If you're intrigued by the little circumflex ^ I heard that, historically, vowels with circumflexes denote words that originally had an s following the vowel with the mark. So "l'île" would have originally been spelled "l'isle", if I'm not mistaken (and according to Wiktionary, it was spelled this way in Old and Middle French). Thinking about this when viewing words that have circumflex-accented vowels can sometimes help you guess at the meaning of the word.
Ouch! It's an accent common to the southwest of France. If you ever visit, you will find people who speak in all kinds of ways, not like a robot-lady. Some may slur all their words into what seems almost indistinguishable. Others enunciate quite clearly. And accents vary in different parts of France, just like in other countries.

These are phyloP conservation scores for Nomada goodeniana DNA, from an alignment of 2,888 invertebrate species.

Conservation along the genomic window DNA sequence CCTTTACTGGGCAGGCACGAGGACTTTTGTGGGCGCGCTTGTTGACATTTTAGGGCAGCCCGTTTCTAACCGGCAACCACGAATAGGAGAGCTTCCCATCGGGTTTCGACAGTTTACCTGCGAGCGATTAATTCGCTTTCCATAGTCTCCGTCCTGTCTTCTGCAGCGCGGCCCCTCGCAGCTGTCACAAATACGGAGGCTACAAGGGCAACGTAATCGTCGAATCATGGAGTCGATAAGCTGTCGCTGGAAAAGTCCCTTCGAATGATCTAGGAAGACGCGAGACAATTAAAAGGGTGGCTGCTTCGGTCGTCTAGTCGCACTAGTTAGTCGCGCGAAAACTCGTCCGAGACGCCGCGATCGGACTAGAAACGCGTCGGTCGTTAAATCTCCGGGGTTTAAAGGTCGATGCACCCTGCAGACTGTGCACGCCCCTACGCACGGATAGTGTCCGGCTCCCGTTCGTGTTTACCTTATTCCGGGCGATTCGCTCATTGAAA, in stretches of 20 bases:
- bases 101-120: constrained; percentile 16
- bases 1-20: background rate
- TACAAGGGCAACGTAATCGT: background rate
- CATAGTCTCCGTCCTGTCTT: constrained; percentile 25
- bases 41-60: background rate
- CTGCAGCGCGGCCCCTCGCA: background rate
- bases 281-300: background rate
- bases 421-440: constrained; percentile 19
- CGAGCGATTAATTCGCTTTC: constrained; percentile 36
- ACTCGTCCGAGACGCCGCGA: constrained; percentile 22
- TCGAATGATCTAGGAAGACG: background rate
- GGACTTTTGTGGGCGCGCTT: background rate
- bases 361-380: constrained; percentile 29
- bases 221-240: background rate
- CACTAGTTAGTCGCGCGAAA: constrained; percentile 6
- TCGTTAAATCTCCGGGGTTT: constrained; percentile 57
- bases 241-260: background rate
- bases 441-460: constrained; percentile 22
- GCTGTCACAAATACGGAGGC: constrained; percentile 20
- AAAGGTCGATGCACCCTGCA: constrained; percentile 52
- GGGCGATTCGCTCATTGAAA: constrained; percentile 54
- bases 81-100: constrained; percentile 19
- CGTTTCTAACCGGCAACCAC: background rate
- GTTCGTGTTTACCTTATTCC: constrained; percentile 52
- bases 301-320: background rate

Perhaps a more accurate statement would be, you will learn French as spoken in France. The variation of voices is critical to developing a good "ear" for the language. Otherwise, you could be academically well-prepared but thrown off by a slightly different pronunciation. This is especially evident in early lessons when new learners are unable to differentiate sounds and are unable to recognize that it is their own inexperience that frustrates them.